Short Hills Deli in Cherry Hill closes after nearly 25 years
A pandemic-related loss of business from its core clientele and staffing issues spelled doom, said Jerry Kaplan, its owner and a deli man for seven decades.
It wasn’t owner Jerry Kaplan’s recent knee replacement or the fact that he is 82 years old that cinched the closing of Short Hills Deli, which has slung pastrami from its spot at the Short Hills Shopping Center on Evesham Road in Cherry Hill since 1997.
Kaplan said it was the pandemic.
“We never recovered,” he said Tuesday after posting an announcement on the deli-restaurant’s website and Facebook accounts that read: “The time has come to say goodbye to the deli. From the bottom of our hearts, thank you for a wonderful 25 year run and allowing us to serve you and be a part of your happy occasions, sad occasions, and everything in between. It has truly been our honor.”
Classic Cake Co.’s location inside the deli will remain, he said.
Kaplan, who started working in delis at age 11 and had to join a union at age 13, said he was ready to ease into retirement in early 2020. He said he had found a buyer for the deli, a massive store with a 200-seat restaurant and a $14,000 monthly rent.
But, Kaplan said, “the guy backed out. And then we suffered through a year and a half.” He said his business catered to an “older but loyal crowd who don’t always want to come out now. I feel bad about this.”
Short Hills’ staff, which used to range between 30 and 40 workers, was down to 10 people at the end. He also said he had problems hiring workers. “I wish I could have stayed. We’re heading into our good season, but we didn’t have the help,” he said. “It was killing us.”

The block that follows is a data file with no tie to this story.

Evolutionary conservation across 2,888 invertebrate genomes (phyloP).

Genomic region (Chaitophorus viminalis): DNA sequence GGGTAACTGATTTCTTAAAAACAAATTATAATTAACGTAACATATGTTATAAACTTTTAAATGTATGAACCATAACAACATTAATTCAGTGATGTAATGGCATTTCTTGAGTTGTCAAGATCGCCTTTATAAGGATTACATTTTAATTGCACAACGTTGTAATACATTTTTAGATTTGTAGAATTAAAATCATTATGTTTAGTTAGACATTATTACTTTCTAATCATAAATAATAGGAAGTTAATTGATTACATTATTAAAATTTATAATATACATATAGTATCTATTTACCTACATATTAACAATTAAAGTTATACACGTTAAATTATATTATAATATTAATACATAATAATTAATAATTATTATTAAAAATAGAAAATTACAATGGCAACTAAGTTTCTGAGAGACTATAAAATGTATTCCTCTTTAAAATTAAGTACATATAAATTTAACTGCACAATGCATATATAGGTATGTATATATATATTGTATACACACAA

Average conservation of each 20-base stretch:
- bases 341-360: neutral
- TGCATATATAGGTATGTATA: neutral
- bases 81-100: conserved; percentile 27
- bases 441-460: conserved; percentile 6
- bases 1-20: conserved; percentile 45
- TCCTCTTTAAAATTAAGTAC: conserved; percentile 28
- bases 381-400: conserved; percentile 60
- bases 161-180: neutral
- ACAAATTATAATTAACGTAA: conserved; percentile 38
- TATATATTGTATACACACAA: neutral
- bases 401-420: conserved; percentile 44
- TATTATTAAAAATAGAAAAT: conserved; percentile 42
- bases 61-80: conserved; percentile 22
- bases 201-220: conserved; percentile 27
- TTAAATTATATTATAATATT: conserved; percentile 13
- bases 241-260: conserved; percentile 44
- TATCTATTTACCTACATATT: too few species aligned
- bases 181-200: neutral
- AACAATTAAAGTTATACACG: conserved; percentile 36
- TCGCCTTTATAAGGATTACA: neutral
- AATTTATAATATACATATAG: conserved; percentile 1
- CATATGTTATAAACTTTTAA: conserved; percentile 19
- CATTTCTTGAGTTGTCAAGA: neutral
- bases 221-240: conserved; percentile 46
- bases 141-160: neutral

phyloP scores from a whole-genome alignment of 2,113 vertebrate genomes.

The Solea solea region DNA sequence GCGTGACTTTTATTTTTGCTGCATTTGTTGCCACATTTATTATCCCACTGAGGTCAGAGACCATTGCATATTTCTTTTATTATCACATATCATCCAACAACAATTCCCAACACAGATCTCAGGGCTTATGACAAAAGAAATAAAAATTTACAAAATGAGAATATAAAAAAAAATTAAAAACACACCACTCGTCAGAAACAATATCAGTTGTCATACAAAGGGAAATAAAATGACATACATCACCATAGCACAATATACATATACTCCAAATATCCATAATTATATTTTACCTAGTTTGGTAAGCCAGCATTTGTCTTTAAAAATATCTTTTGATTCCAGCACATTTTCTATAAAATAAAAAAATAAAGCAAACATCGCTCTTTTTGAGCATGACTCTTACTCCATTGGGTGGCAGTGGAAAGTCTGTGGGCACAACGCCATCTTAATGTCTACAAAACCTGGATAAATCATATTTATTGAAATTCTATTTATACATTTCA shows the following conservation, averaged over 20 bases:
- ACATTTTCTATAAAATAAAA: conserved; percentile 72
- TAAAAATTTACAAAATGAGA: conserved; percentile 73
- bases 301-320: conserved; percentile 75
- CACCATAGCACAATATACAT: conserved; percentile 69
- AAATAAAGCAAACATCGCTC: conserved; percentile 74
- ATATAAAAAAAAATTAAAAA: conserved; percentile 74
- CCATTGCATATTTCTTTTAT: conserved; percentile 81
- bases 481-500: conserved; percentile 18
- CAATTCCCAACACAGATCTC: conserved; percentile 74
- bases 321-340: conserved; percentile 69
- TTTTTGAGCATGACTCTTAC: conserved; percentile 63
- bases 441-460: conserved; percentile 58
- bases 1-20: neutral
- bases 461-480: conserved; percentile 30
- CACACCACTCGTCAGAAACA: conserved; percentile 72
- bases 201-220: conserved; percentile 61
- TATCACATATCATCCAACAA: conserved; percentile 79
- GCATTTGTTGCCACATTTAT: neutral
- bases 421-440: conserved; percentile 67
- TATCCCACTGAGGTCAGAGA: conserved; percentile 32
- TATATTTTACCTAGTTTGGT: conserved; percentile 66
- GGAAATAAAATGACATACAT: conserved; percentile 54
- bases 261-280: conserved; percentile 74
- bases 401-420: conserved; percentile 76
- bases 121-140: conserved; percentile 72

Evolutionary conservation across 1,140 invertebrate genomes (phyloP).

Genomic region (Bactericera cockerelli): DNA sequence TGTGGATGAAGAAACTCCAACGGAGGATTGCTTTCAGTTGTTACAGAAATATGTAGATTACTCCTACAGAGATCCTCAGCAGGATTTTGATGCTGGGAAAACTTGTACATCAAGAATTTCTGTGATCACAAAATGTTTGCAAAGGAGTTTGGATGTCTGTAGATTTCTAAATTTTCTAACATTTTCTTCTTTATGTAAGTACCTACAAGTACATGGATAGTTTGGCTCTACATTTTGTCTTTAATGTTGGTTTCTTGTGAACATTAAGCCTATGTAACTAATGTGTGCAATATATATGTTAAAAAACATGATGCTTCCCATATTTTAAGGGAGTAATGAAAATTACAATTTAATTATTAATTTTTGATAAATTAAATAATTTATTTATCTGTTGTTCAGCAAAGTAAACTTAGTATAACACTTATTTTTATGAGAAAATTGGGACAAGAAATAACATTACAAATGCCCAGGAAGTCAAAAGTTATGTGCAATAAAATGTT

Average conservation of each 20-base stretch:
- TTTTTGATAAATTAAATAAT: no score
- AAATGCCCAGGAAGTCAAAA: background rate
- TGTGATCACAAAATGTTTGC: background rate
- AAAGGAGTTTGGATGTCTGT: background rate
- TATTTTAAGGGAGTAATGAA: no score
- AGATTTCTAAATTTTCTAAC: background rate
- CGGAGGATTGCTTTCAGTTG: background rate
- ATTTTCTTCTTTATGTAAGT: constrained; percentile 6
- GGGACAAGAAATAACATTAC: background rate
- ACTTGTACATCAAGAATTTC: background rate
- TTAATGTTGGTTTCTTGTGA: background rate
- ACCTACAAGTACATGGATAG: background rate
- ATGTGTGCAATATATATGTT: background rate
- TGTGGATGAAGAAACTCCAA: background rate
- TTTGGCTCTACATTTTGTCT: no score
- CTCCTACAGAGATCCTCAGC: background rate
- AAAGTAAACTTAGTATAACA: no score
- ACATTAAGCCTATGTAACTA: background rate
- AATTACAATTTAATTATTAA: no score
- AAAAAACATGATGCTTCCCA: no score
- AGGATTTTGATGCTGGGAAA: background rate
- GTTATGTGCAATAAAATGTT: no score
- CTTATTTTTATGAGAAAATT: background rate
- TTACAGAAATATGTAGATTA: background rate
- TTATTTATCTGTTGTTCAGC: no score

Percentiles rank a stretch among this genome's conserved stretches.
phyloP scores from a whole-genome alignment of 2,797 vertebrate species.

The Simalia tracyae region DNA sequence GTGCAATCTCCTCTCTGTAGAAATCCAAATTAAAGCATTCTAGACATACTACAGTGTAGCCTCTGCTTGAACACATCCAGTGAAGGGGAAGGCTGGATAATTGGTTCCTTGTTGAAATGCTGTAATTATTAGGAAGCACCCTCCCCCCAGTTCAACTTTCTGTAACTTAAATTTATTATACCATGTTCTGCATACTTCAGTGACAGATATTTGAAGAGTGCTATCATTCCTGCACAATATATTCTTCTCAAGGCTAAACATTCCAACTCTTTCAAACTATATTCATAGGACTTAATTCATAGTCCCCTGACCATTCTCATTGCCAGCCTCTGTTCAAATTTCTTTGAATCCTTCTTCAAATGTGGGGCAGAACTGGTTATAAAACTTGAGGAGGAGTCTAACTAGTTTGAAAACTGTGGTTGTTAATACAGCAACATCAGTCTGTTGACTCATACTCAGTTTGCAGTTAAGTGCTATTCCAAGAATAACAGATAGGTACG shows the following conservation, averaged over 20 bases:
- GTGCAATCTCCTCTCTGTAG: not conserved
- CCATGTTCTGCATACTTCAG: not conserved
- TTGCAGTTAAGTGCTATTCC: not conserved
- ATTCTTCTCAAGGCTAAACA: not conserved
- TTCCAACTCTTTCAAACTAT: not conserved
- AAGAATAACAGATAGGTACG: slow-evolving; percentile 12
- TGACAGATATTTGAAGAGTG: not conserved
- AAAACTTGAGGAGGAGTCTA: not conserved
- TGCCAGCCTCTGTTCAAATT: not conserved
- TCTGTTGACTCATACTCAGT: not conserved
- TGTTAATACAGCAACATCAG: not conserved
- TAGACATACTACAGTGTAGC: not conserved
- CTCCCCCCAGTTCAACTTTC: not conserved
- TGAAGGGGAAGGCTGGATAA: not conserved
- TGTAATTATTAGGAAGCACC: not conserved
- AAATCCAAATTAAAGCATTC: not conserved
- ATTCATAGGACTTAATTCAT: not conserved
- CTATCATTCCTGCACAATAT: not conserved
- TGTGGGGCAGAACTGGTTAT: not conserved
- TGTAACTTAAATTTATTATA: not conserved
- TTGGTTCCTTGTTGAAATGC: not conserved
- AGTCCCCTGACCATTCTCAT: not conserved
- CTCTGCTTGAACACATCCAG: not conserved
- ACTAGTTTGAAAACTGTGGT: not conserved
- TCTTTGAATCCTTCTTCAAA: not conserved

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Kaplan opened Short Hills Deli after a 25-year stint at Ben & Irv’s, a popular deli in Huntingdon Valley.
The restaurant was shuttered over the years by two fires. One, in early 2008, destroyed the interior and kept it closed for nine months. A second left it idle from July 2016 to June 2017.
The closing does not portend the death of the Jewish deli in Cherry Hill, said Brandon Parish, who runs his family’s Kibitz Room in a shopping center a mile away. He said that though the Kibitz Room has had to adapt to competition from diners and even Starbucks, “we have been able to keep up because of our help and quality of food.” The pandemic, he said, did not hurt them.
It also helps that the Kibitz Room’s dining room is only 50 seats. Also, at 28, Parish is full of brio and new ideas, such as corned beef “cheesesteaks” and a 6½-pound competition sandwich filled with corned beef, pastrami, turkey, roast beef, brisket, coleslaw, Russian dressing, and Swiss that must be consumed in under 55 minutes.